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Reviews: ‘Act of Valor,’ ‘This Means War’

February 29, 2012
By Tony Rutherford (letters@graffitiwv.com) , Graffiti

Act of Valor

"Act of Valor" incorporates new 'reality' to a Navy Seals operation. Directors Mike McCoy and Scott Waugh secured cooperation of the Navy and Director of Photography Shane Hurlbut (fresh from McG's "Terminator Salvation") developed assorted small digital camera like helmet cams which ensure a shaking in their boots prospective whether deployed in the air at 18,000 feet or storming yachts.

Placing 'real' Seals in harm's way (live ammo), the story has the squad rescuing an agent from drug lords which opens intelligence portals to a looming terrorist attack on the homeland.

Of course, "Act of Valor's" mixing of real heroes and authentic weaponry (first look at a mini-nuclear sub) has tradeoffs. Extraction of the SEALS and a yacht takedown were scenes scripted, choreographed and shot enlisting live ammo from training exercises exploding in the background, which action fans likely would find exciting. However, enlisting non-professional actors - the active duty SEALS - achieves the goal of using "non-Rambo" personas, but, the non-mission interaction is rough around the edges at best.

"Act of Valor" has been criticized for its too perfect SEAL soldiers that draw 'recruiting poster' adjectives. You'll have to decide whether the insights and action scenes only available with full armed forces cooperation offsets occasional reality-show type awkwardness.

This Means War

McG, who directed "We Are Marshall," pits two CIA counterparts (Chris Pine and Tom Hardy) vying for the same gal (Reese Witherspoon). Calling "This Means War" simply a romantic action comedy omits the director's knack for poking fun at gender stereotypes. He previously updated the ultra-feminine "Charles Angels" so they maintained the makeup, heels (or boots) and hair and upped the ante on the feminist professional attitudes and conduct.

Here, he not so subtly takes similar shots at the dashing, debonair, unemotional masculine identity as it's spy vs. spy for the hand of Witherspoon. First, gun blasting CIA stuff gets in the way, then, after a gentlemanly 'may the best man win,' Pine and Hardy enlist cohorts to sabotage each others would-be romantic moments.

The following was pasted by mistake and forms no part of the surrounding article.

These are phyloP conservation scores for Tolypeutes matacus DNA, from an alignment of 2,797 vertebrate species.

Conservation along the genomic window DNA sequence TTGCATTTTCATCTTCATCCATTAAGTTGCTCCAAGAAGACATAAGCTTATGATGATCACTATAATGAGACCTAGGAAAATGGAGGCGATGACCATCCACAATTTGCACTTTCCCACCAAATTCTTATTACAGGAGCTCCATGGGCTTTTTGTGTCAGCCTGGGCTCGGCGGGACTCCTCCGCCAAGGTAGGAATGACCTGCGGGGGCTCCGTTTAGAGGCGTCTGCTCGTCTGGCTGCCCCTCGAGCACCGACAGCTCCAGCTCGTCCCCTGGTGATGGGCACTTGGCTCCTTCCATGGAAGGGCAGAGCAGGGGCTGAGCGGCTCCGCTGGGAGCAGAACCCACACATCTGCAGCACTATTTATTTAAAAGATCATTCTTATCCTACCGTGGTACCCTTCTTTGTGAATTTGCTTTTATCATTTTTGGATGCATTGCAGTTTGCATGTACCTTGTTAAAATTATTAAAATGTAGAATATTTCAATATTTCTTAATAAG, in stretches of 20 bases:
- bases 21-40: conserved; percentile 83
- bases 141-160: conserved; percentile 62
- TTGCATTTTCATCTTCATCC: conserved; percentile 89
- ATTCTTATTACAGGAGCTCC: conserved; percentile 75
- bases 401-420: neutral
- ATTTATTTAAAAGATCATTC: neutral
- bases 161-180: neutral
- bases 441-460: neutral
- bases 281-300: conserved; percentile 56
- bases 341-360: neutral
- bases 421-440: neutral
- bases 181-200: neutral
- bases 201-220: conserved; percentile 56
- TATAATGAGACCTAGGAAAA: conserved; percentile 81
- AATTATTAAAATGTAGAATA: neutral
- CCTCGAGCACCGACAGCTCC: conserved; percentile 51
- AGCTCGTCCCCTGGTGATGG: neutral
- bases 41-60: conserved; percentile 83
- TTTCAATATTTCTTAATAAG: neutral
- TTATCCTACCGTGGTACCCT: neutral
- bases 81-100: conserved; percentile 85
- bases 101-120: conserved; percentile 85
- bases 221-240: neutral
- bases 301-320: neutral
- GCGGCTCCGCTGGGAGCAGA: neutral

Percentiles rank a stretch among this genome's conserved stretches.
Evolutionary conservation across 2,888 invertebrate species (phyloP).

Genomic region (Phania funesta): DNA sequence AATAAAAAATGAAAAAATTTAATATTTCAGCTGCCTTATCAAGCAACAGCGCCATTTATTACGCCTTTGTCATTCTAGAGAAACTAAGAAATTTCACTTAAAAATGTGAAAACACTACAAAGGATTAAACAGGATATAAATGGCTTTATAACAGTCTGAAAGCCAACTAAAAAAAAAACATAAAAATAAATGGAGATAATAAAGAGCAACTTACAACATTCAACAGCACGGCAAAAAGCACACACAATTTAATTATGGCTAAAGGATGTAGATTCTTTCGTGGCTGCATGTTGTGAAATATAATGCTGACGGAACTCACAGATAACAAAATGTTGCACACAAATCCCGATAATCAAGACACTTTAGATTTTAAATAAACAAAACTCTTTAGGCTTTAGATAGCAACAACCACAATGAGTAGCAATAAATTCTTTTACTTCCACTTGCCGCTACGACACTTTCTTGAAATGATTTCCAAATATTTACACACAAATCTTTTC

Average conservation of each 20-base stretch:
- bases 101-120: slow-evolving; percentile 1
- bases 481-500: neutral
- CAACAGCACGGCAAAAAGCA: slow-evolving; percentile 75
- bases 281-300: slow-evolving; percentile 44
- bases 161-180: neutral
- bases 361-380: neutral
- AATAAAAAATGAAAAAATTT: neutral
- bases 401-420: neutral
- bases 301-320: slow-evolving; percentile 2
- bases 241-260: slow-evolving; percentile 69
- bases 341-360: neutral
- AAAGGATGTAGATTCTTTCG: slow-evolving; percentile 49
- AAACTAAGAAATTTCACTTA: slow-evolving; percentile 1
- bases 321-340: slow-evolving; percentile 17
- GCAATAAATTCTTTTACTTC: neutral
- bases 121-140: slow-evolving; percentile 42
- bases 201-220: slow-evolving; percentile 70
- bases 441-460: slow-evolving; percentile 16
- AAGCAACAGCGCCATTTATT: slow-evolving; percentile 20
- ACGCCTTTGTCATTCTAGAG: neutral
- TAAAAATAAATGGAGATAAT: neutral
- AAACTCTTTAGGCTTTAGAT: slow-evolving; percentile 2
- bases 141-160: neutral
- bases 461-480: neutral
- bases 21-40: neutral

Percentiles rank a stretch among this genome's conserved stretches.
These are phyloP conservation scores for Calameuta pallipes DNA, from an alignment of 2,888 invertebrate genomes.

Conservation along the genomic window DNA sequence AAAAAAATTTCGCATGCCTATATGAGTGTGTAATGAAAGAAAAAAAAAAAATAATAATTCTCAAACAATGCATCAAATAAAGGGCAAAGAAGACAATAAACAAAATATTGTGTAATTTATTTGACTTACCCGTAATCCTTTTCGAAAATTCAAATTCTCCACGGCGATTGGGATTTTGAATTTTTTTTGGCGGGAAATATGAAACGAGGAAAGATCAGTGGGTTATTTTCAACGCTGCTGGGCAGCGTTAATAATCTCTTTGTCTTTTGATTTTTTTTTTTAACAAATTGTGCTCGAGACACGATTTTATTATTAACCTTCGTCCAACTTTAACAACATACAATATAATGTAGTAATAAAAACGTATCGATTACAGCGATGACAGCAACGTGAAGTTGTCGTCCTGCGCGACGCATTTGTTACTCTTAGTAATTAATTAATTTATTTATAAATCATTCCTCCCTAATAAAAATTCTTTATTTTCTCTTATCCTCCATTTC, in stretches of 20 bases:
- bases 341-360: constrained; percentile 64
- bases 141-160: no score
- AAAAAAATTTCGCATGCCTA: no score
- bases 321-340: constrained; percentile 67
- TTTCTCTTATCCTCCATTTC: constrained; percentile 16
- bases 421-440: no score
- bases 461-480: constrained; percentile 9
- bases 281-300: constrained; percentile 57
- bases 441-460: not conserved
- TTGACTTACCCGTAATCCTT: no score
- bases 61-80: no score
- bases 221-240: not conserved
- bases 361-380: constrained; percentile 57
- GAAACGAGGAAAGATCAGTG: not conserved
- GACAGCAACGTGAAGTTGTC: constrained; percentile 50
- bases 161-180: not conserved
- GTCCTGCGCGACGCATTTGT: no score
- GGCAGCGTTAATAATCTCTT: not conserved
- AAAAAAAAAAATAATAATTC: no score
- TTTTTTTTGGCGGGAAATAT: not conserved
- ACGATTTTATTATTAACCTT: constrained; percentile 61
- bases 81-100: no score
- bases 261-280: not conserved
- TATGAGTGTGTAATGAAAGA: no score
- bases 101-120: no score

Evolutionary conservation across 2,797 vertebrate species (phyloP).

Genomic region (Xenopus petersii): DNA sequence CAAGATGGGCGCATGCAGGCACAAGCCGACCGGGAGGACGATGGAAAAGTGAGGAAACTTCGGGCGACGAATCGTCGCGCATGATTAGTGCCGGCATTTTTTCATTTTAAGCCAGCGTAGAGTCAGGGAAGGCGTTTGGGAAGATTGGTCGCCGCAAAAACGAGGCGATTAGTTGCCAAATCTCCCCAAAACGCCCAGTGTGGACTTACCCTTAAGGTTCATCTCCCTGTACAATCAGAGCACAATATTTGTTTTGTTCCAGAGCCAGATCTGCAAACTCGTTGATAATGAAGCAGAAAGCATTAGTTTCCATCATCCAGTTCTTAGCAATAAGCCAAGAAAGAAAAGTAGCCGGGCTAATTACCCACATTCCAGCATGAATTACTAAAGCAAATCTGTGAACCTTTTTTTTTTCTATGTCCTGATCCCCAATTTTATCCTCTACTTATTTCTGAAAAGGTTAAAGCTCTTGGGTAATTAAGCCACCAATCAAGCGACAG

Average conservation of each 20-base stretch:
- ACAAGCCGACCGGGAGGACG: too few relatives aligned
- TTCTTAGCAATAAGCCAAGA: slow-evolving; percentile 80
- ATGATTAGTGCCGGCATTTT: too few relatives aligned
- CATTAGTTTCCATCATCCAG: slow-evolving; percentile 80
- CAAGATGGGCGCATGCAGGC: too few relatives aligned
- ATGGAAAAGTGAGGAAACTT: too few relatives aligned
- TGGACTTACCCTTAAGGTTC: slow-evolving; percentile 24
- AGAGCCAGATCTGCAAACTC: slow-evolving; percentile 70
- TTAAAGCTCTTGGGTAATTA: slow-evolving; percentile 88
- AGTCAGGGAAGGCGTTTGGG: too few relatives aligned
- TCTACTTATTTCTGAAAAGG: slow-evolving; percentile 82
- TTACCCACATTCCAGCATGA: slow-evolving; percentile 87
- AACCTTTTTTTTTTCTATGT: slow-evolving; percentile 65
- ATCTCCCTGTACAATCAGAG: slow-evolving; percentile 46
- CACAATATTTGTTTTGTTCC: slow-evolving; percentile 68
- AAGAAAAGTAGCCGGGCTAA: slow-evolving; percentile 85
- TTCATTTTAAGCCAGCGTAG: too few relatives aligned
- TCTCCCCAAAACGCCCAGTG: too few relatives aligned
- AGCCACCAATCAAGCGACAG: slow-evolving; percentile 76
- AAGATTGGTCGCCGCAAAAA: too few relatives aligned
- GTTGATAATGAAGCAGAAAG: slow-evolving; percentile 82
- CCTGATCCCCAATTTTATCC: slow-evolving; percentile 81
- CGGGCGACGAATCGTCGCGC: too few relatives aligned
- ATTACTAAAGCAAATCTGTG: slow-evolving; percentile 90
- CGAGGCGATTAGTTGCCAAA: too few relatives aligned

Give McG props for accenting nearly non-stop comedy in this action/romantic pairing.

Coming this March

Tickets have already started selling for a midnight advance showing of "The Hunger Games," potentially a book to screen adaptation that will fill the void left from the conclusion of "Harry Potter."

The trilogy ("Hunger Games," "Catching Fire," and "Mockingjay") sends readers into a post-apocalypse United States where each of the decaying North American twelve 'districts' by lottery select a boy and girl for participation in blend of "Spartacus" and "Survivor" on a nationally televised battle to the death. Sounds reminiscent of "Mad Max: Beyond Thunderdome" and "Running Man," but placing teens in the killing arena as sacrifices for past sins against the dictator has primitive tribal implications and possibly parental concerns for turning these young people into killers (do I sense symbolic mandatory military service overtones?)

"Hunger Games" doesn't debut until March 23, but "John Carter" (March 9) relies on a character from Edgar Rice Burroughs who's name is most associated with uncountable cinematic adaptations of "Tarzan," for another potential new franchise. The "John Carter" series (originally beginning in print in 1912) is one of eleven futuristic novels that have been adapted mostly as comics. "John Carter" stars Taylor Kitsch, Lynn Collins and William Dafoe.

 
 

 

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